Digital forensics

Hard Drive Head Stack Replacement Demo – Data Recovery

June 9, 2014 by Jeremy Martin

Data recovery has been needed since man started to write things down. Why? Because what ever medium they tried to store the data on, it has always been susceptible to destruction. From earthquakes versus wall paintings to fire versus the library of Alexandria to head crashes versus your corporate file server. There has always been a weakness in how we have stored our information. While the risk mitigation to that sounds easy (back it up), the reality of the matter is that data loss happens all the time. When it does, there are 2 methods of data recovery.

  1. Physical recovery — Make sure the physical medium is functional
  2. Logical Recovery — Once the physical works, get the data

The data recovery process has 4 basic steps.

  1. Physical repair
  2.  Image the device
  3. Recover the data
  4. Fix the data

Now to put this in perspective, the first method and the first step of data recovery go together hand in hand. The second method is more of a software data recovery that takes steps 2-4. Most people can do logical recovery with relatively inexpensive tools such as getdataback, rstudios, or even most of the forensic suites out there today. Physical recovery is an entirely different issue. It takes time, patience, a steady hand, practice, a clean room, the proper equipment, and an almost identical donor to use as a parts replacement cadaver. It is just like surgery and the donor needs to be compatible with the recipient if there needs to be an organ transplant. Just like the human body, the internals or organs of a hard drive are very fragile when not in the most ideal of environments. Platter based hard drives have more moving parts than a Solid State Drive (SSD), but the difficulty is still there. Just as in a normal transplant example, you need to understand that there is never a 100% guarantee that the recipient will come out of the surgery and recover. You can just hope and pray that the hard drive comes out and lives long enough to transfer the data to a secondary host so you can perform logical data recovery.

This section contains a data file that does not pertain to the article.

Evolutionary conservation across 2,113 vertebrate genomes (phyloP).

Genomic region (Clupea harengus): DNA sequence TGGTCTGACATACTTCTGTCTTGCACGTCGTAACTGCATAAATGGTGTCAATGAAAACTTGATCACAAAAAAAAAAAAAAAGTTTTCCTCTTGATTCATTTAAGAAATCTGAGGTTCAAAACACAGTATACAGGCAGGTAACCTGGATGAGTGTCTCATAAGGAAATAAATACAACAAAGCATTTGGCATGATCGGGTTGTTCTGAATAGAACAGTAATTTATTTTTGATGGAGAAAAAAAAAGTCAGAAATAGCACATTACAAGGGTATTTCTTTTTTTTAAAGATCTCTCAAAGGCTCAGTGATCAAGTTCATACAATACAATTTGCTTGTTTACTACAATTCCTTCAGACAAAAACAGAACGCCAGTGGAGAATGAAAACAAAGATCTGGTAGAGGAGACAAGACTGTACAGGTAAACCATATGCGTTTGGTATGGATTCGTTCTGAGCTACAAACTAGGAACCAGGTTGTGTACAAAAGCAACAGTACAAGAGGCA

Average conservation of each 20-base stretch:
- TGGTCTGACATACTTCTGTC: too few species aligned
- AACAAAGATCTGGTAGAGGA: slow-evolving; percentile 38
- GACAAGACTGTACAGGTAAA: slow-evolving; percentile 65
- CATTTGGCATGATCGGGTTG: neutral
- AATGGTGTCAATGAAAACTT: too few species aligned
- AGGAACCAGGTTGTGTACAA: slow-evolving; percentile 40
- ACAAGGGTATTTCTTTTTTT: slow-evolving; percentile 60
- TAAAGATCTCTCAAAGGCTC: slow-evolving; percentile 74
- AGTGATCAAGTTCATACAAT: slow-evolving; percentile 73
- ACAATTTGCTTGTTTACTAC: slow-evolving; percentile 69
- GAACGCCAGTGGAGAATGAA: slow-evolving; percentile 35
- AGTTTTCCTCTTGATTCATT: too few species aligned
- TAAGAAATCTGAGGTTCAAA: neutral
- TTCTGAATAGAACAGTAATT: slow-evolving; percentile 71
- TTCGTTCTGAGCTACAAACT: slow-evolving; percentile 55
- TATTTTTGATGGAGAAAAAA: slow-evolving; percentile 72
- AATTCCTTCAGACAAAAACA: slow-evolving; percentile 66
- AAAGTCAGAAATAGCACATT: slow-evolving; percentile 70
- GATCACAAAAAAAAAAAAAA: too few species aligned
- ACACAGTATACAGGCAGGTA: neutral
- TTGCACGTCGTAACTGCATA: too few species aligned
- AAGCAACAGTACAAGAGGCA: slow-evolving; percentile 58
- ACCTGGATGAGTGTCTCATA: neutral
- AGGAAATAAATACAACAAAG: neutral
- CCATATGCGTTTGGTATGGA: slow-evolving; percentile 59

What causes the Click-o-Death? It is because the SA cannot be read. You can have 4 main reasons (and a possible combination of them) for this to happen:

  1. Heads are dead
  2. Preamp is dead
  3. SA corrupted or scratched
  4. Firmware on the PCB

This is a video of a head stack replacement. There is a donor drive and a recipient drive. As luck would have it, there is only half a head, so the replacement was very fast with minimal risk to the donor head stack. Enjoy the video!

If you have any questions or comments, please feel free to fire away.


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Posted: June 9, 2014
Jeremy Martin
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Jeremy Martin is a Senior Security Researcher that has focused his work on Red Team penetration testing, Computer Forensics, and Cyber Warfare. Starting his career in 1995, Mr. Martin has worked with Fortune 200 companies and Federal Government agencies. He has received numerous of awards for service. He has been teaching Advanced Ethical Hacking, Computer Forensics, Data Recovery, SCADA/ICS security, Security Management (CISSP/CISM), and more since 2003. As a published author he has spoken at security conferences around the world. Current research projects include SCADA security, vulnerability analysis, threat profiling, exploitation automation, anti-forensics, and reverse engineering malware. You can find more of Jeremy's writings & services at